Reported PR studies demonstrate inactivation of enveloped viruses such as HIV (cell free and cell associated), hepatitis B and C, HTLV-I/II, West Nile Virus, and CMV effectively eliminating infectivity of existing or new infections such as those in the “window period” between exposure and test detection.   PR also reduces transmission risks associated with protozoa: Trypanosoma cruzi, plasmodia, leishmania, and babesia.

Non-enveloped viruses such as hepatitis A and E and Parvovirus B19 are resistant as are prions.

PR inactivates Gram positive, Gram negative, and Gram positive anerobic bacteria in platelets. An important intervention since clinical sepsis occurs after 1 per 100,000 platelet transfusions and 1 per 3000 platelet components contain bacteria. FDA addressed this hazard in a December, 2014 Draft Guidance document advising hospital transfusion services to perform rapid testing (point-of-care testing) on day 4 or day 5 platelets. Although not addressed in the Draft Guidance, PR treatment of platelets would obviate the need for such testing by hospital transfusion services.

Some spore-forming bacteria escape inactivation by current PR techniques.

Toxicity studies involving toxicology, genotoxicity, and carcinogenicity demonstrate adequate safety margins. No novel (neo-) antigens occurred in plasma or platelet testing.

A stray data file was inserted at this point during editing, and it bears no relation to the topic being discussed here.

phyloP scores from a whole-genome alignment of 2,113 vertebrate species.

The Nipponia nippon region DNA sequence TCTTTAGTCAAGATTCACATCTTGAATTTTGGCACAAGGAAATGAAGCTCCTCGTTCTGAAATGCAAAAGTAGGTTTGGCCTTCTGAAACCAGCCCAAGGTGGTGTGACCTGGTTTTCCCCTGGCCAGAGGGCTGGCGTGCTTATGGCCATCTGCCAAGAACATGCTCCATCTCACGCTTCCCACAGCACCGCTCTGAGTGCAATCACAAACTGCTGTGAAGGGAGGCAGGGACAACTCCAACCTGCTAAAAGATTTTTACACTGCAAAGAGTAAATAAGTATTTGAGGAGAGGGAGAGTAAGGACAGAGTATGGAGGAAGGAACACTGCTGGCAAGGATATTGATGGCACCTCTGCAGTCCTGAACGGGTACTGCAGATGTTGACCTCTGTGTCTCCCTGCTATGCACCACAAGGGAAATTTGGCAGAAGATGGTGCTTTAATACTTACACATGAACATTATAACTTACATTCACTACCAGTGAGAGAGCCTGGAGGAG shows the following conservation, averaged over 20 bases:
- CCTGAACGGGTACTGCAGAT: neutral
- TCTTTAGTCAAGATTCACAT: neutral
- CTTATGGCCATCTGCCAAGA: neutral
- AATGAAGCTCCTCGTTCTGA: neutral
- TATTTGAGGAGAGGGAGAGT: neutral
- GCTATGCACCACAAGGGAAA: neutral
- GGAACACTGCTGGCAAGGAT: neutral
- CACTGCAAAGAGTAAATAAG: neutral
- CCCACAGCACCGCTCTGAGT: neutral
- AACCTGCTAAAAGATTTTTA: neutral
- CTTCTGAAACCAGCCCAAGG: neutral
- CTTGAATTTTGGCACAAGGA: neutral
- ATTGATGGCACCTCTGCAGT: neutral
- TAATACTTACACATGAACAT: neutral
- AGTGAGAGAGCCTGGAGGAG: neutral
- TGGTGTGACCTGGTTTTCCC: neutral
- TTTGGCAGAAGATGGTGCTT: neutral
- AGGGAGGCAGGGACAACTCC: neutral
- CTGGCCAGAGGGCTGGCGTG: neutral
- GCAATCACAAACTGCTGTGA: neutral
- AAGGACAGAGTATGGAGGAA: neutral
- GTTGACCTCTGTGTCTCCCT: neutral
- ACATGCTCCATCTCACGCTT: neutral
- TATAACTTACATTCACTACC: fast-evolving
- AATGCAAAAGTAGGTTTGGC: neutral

The results of multiple clinical trials seeking efficacy endpoints show PR treated platelets have reduced post-transfusion corrected count increments (CCI), days to next platelet transfusion, and increased number of platelet transfusions compared to non-treated platelets. Notably, the non-inferiority designed SPRINT trial involving 645 patients and powered to detect clinical bleeding rather than surrogate post-transfusion platelet count increments, found no differences in incidence of WHO Grade 2 bleeding or time to onset of WHO Grade 2 bleeding in those receiving PR treated or control platelets.

PR treated plasma provides similar results to non-treated plasma although there is a 20%-30% loss of Factor VIII.

Chemical and UV light exposure of lymphocytes in PR treated blood components reduces the risk of transfusion-associated Graft-versus-Host Disease (T-A GvHD), thereby avoiding gamma or x-ray irradiation of platelets for T-A GvHD prevention.